Saturday, September 22, 2007

The Kasanka National Park intends re-arranging the deck chairs...

Pic of the puku lover by David Rogers

The Kasanka National Park, which lies on the edge of the floodplains of the south-east Bangweulu, has since about 1988 been run by David Lloyd and his Kasanka Trust. As the former warden/biologist of the Bangweulu with its three national parks and its game management areas, I assisted David in the negotiations with government towards a public private management agreement, but it was Peter Moss – a former colleague in the Department of Wildlife and National, and a Mkushi farmer, Gary Williams, who set the park up and obtained the initial funding from the EU.

Unfortunately, the three of us no longer have anything to do with the park, it being run as a tourist operation, with no management plan in place, and no formal trust structures established with the Chitambo chiefdom in which the park falls, originally a portion of what was created in 1931, the Livingstone Memorial Game Reserve.

A report on two of the game counts carried out in Kasanka in 1952 and 1955

I have just been informed that the Kasanka Trust wish to translocate Black lechwe into the Kasanka National Park to augment the two males which recently arrived there. Black lechwe never occupied the Kasanka i.e. as a breeding population, as long as we have had records - and I have copies or access to most of them. Lechwe do mate with puku if there are none of their own kind about – being a member of the same genus, but the offspring of the union is infertile and will simply die off in time; but in the Kasanka the offspring of the lechwe male there should be removed at once, and the lechwe male as well.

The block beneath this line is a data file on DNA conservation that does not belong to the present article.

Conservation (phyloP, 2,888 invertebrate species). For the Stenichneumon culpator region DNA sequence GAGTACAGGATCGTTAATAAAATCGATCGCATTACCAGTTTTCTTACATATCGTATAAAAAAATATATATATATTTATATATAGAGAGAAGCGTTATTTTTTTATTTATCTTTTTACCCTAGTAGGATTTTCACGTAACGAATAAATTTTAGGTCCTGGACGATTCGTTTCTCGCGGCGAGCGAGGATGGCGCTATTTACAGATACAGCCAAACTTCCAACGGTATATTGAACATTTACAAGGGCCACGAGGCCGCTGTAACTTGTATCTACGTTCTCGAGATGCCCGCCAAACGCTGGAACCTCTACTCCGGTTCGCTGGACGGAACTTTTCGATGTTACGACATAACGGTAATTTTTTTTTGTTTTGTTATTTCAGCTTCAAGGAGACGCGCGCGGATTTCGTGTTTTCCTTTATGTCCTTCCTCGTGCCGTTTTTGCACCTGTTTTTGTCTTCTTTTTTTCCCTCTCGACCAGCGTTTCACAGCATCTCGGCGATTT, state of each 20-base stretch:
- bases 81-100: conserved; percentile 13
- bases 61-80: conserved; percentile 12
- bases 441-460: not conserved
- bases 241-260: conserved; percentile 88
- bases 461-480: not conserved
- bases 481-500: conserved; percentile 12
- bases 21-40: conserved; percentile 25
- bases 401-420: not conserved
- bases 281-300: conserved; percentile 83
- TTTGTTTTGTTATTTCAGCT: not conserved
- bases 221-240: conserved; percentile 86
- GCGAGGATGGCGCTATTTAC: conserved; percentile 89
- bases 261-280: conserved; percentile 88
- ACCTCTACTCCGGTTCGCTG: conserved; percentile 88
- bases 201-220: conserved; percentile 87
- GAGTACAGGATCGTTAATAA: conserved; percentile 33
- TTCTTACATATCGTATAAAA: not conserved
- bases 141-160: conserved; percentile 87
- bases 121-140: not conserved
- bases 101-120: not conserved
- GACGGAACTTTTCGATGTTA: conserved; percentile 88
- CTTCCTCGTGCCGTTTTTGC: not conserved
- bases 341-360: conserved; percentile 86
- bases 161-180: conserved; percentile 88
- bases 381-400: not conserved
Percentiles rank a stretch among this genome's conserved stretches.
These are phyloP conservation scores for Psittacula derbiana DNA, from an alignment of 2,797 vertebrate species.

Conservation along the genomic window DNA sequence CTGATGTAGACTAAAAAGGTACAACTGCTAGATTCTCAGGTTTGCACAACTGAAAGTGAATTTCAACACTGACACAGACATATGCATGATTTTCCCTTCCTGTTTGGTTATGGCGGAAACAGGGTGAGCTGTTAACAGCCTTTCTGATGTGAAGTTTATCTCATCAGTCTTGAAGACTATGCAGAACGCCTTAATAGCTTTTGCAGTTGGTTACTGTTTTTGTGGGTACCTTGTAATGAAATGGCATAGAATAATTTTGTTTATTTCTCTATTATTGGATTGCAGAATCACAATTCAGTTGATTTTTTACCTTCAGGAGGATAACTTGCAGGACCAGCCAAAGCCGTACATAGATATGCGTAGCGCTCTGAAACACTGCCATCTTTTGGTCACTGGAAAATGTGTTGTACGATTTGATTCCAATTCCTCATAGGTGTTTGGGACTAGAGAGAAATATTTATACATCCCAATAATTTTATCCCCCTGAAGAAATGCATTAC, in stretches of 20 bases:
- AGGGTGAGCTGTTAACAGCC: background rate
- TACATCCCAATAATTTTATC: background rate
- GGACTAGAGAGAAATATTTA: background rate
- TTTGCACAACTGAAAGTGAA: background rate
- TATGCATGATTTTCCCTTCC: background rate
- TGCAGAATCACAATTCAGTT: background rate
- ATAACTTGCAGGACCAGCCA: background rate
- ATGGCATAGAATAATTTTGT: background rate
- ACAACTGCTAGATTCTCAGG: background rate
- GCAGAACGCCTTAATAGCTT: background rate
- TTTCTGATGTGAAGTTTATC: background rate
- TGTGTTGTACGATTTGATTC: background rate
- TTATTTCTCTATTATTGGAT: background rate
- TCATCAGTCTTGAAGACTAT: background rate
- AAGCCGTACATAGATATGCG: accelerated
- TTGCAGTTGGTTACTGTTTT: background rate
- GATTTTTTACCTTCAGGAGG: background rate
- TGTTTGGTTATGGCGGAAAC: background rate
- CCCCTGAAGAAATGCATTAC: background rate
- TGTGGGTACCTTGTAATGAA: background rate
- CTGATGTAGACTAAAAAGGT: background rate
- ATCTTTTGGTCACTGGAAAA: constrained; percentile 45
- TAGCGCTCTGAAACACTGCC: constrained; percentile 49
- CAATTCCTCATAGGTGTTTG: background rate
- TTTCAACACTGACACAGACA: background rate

Zebra in the Lavusi Manda circa 1910 (J.E. Hughes)

Black lechwe should not be translocated into the Kasanka simply to add to the tourists' species list. We already have the example of the scientifically irresponsible and high-handed translocation of the Kafue strain of zebra (with their stripe shadow) onto one of the floodplains allied with the Lukulu river – the main lechwe lekking ground, showing a complete disregard for the principles of wildlife conservation. No effort was made to find the remnants of the Bangweulu strain and to conserve them. And this sort of thing is happening all over Zambia as private farmers and the Zambia Wildlife Authority put and take animals at will.

The 5th National Development Plan says...
The greatest threat to wetlands in the country is from their degradation caused by human-induced processes and exacerbated by climatic fluctuations (particularly drought). It is estimated, for example, that over 20 percent of the flood plains and swamps have been degraded as result of dam development, siltation, and human settlements. At least 30 percent of dambos in Southern, Lusaka, Central, and Eastern Provinces of the country are degraded through inappropriate agricultural practices, siltation, overgrazing, and human settlements. Over 40 percent of wetlands’ wildlife resources have been depleted through over-hunting and habitat loss, while over 50
percent of wetland fisheries resources have been considerably over-exploited.

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